Quick Edits Using VS Code

I’ve been working in Visual Studio pretty heavily in the last two weeks, but every once in a while I need to make quick edits to my .gitignore file, which isn’t in my project directory.

I usually open up a small text editor right from PowerShell and now that VS Code is out I thought ‘why not use that?’

Here’s how you can easily open files using code from PowerShell in three steps:

1.Find the path to VS Code
2. Edit your PowerShell profile
3. Open Files!

1. Find the VS Code Path

First thing we need to do is find where VS Code is in our directory.

If you have Code pinned to your start menu or on your desktop simply right click the icon and ‘select open file location’.

File explorer should now open to the location of the .exe.
Right click the Code.exe file and select ‘properties’.

If you selected a Shortcut Icon you should see a screen like this:

vscodeshortcutpath

If you navigated to the actual location in directory of VS Code it should look like this:

vscodelocationpath

Now right click and copy the path.

In my case: C:\Users\tireilly\AppData\Local\Code\app-0.1.0

2. Edit our PowerShell profile

To edit our profile we need to find the Microsoft.PowerShell_profile.ps1 file.

My file is located here:

profilelocationpowershell

I open the file in notepad to make my edits:

notepadpowershellprofile

Now that we have our profile open we’ll create an alias for labeled code followed by the path to our .exe
eg: Set-Alias code ‘C:\Users\user\AppData\Local\Code\app-0.1.0\Code.exe

noticed how I added the Code.exe to the path so the program will launch!

Here’s a photo of my current PowerShell profile for reference:

powershellprofile

Now we can save and close this file and open a new PowerShell window!

3. Edit some files!

Let’s edit our PowerShell profile with Code this time!

symmetryisgood

Something oddly satisfying about getting exactly what you want with words.

codeeditorpowershellprofile

And there we go. The brand new Code editor at your fingertips whenever you need it!

Let me know if you have any comment or questions!

Amazing Dude
Professor Chang Yun is an excellent man with an amazing imagine cup record. His mentorship has led teams to US finals for 8 years straight. With 6 teams making it into the World Finals.

Running Multiple Python Versions on Windows

So, you are learning to develop with Python and you keep hopping back and forth from Python 2.x and Python 3.x and possibly versions in between.

Beside running everything in a virtual environment, its sometimes nice to just get to the different REPLs to test tiny pieces of code.

This can be managed easily in powershell using powershell profile.
This link helped me learn about what it is and how to set it up.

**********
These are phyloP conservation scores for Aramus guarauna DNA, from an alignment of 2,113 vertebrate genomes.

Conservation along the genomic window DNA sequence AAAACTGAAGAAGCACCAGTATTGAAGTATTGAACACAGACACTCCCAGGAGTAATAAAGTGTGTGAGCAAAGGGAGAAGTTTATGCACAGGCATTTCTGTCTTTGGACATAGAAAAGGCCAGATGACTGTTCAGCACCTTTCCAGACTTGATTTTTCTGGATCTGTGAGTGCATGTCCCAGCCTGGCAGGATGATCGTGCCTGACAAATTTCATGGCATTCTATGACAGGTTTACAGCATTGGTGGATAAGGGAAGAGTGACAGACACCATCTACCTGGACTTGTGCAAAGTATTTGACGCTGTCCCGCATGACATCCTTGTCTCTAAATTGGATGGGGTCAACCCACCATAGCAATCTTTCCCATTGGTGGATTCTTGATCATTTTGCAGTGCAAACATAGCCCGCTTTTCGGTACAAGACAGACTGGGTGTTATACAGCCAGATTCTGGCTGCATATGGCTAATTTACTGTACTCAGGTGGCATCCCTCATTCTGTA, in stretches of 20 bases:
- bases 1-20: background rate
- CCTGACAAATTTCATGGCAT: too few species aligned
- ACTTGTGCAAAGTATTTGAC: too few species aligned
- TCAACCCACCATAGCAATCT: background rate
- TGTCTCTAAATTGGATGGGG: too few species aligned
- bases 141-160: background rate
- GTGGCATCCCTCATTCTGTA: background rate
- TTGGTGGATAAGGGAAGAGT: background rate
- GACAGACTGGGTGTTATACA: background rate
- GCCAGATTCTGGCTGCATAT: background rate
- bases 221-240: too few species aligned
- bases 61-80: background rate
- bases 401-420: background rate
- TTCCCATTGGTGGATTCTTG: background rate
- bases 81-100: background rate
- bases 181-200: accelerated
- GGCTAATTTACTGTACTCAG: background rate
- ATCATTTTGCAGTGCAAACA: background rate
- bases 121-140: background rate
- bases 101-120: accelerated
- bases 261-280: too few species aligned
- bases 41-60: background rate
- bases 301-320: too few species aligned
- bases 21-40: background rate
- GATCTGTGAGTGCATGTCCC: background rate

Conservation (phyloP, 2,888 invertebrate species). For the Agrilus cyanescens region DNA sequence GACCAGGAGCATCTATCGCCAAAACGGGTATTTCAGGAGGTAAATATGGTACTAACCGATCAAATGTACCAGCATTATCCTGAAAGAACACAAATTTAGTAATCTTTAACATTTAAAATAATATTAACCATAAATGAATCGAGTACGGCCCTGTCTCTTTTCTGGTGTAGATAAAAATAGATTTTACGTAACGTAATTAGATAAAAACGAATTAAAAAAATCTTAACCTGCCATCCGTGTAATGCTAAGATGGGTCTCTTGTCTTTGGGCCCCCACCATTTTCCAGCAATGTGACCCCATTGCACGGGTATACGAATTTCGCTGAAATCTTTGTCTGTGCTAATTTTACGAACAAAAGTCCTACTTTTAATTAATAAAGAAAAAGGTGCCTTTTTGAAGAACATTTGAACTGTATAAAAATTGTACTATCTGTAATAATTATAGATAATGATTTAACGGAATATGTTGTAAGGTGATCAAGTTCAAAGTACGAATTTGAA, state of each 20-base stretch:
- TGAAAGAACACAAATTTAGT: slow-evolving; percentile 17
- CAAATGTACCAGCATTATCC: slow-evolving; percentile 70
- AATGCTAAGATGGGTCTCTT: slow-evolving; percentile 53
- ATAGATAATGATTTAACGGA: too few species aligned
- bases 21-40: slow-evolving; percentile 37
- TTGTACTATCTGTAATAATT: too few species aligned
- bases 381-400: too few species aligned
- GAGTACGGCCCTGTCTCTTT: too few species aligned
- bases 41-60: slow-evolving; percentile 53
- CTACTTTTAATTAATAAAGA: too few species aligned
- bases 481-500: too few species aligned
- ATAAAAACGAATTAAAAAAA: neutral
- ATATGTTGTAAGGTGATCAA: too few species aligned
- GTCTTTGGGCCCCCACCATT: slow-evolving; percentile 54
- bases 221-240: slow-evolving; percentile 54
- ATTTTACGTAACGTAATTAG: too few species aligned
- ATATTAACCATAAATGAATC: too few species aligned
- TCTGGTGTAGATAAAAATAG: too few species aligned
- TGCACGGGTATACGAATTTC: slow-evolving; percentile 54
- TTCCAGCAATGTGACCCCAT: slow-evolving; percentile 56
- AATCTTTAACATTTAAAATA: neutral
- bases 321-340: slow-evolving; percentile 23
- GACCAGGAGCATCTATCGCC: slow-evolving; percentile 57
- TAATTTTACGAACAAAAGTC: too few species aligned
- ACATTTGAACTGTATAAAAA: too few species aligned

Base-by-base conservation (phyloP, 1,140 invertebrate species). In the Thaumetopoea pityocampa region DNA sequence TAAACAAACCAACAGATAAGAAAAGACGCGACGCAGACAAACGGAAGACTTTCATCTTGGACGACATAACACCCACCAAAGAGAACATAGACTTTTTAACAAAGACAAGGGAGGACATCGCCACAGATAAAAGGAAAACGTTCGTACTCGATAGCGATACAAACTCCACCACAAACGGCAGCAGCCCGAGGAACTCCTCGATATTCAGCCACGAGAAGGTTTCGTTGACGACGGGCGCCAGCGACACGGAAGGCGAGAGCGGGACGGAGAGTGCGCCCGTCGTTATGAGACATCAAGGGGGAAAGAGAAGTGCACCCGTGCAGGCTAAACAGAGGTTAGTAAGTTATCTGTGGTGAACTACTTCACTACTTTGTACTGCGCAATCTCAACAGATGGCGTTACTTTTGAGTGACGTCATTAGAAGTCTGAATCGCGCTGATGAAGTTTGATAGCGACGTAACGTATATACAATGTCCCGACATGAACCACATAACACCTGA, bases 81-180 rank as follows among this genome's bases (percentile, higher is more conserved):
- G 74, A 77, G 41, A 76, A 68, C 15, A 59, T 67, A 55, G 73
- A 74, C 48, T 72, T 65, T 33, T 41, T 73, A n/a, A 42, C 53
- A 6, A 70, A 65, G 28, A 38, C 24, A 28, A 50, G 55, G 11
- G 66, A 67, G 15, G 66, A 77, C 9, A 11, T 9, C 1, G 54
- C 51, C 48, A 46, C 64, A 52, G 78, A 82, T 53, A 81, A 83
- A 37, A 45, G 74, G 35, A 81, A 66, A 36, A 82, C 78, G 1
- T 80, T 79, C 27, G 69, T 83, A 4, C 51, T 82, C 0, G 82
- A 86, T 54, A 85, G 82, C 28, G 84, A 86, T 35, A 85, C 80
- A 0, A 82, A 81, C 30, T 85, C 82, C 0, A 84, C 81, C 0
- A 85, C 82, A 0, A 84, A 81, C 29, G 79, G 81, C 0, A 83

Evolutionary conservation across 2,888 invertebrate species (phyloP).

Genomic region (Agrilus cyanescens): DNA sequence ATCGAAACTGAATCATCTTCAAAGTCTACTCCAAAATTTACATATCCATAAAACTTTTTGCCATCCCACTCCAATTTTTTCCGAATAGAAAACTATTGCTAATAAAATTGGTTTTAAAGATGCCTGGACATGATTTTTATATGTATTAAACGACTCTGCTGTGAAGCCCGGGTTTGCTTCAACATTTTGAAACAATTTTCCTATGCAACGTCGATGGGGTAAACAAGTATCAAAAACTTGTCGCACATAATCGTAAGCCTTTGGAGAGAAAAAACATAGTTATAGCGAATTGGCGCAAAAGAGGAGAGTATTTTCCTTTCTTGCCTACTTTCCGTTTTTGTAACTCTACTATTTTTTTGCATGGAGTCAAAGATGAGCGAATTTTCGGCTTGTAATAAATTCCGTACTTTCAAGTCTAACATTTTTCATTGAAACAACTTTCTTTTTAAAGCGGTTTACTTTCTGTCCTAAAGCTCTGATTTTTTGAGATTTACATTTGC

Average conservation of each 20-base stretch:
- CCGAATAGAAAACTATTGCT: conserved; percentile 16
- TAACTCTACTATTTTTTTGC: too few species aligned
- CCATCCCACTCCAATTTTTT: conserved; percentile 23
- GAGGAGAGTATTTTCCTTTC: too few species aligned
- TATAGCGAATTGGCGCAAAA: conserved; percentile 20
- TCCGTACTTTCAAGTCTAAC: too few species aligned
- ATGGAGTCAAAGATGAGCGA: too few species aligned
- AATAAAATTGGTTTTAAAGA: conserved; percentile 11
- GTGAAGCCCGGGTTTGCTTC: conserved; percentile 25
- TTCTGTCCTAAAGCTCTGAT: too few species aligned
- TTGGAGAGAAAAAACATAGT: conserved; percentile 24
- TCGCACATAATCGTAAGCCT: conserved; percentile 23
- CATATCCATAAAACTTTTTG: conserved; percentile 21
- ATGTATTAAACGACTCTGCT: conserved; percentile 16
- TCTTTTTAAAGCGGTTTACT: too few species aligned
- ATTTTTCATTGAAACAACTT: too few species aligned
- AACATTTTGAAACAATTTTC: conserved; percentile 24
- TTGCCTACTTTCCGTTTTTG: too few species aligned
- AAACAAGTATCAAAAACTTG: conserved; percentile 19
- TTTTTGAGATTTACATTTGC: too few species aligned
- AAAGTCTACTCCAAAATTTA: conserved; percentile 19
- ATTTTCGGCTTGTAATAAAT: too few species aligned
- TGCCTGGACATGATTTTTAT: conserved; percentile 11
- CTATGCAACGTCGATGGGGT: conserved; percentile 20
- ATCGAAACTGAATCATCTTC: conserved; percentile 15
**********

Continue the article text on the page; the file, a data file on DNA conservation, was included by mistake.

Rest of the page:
But basically, you establish shortcuts by customizing a profile page with the things you need to access quickly.

Currently in my Profile I have a shortcut for starting Python27, Python34, and Sublime.

I’ll show you how I set it up.
First we’ll edit our Profile, then we’ll change the execution policy to allow this file to edit PowerShell.

Open powershell!

1. Type the following command and press ENTER:

Test-Path $profile

2. If False you need to create a profile, if true go to step 3:

New-item -type file -force $profile

3. Go to you PowerShell Directory. Step 2 will show the path to the location. For me its Users\tireilly\Documents\WindowsPowerShell.

4. Open your profile:

Notepad .\Microsoft.PowerShell_profile.ps1

5. Now in Notepad you can add your aliases.

This is what I have:

Set-Alias subl 'C:\Program Files (x86)\Sublime Text 2\sublime_text.exe'
Set-Alias python34 'C:\Python34\python.exe'
Set-Alias python27 'C:\Python27\python.exe'

Make sure you have the proper path to your existence of python. I have mine in my Root directory.

Now to activate this you need to set the execution policy to allow this to be activate each time you open powershell.

To do this follow these steps:

1. Determine your current execution policy.

Get-ExecutionPolicy

This is just to double check you are restricted either way set it again to be sure.

2. Set Execution policy for yourself.

Set-ExecutionPolicy -Scope CurrentUser

3. You’ll be prompted with “ExecutionPolicy: ”
Set it as unrestricted
It should look like this:
ExecutionPolicy: Unrestricted"
Press enter.

4. Comfirm by entering ‘Y’ and pressing enter again.

Now Restart Power shell and try typing in your alias!
Does Python Start?

If not, I’m happy to help if you have any questions.

This Photo is from 2010... Just saying
This Photo is from 2010…